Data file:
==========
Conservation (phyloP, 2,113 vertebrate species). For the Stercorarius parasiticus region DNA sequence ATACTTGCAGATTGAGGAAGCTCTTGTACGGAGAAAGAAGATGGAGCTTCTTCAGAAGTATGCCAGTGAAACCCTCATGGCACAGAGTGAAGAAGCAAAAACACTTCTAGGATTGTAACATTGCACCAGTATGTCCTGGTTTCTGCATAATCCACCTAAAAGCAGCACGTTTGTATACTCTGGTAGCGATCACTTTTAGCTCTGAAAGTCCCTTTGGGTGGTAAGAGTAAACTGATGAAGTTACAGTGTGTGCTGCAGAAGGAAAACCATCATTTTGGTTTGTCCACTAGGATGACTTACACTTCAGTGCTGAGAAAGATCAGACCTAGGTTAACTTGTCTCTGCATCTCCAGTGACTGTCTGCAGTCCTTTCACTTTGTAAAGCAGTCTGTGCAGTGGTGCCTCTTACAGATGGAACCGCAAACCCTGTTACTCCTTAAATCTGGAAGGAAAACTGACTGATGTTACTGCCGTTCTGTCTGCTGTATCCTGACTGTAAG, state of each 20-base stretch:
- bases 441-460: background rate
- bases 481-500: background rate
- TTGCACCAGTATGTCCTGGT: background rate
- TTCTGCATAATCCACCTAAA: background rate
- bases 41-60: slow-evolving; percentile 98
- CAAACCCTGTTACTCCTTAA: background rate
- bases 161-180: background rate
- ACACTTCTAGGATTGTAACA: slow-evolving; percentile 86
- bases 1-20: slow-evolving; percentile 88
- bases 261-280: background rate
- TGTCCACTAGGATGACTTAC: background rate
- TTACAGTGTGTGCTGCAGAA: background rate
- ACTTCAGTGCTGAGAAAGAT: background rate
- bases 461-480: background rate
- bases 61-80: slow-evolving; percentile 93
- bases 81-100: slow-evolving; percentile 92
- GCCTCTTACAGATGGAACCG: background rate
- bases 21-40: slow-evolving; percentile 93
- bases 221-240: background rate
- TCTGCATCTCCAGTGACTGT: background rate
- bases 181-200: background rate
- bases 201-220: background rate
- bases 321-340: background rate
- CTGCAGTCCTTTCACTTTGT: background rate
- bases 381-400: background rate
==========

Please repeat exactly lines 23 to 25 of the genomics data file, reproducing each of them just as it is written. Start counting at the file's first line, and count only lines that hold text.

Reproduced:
- bases 201-220: background rate
- bases 321-340: background rate
- CTGCAGTCCTTTCACTTTGT: background rate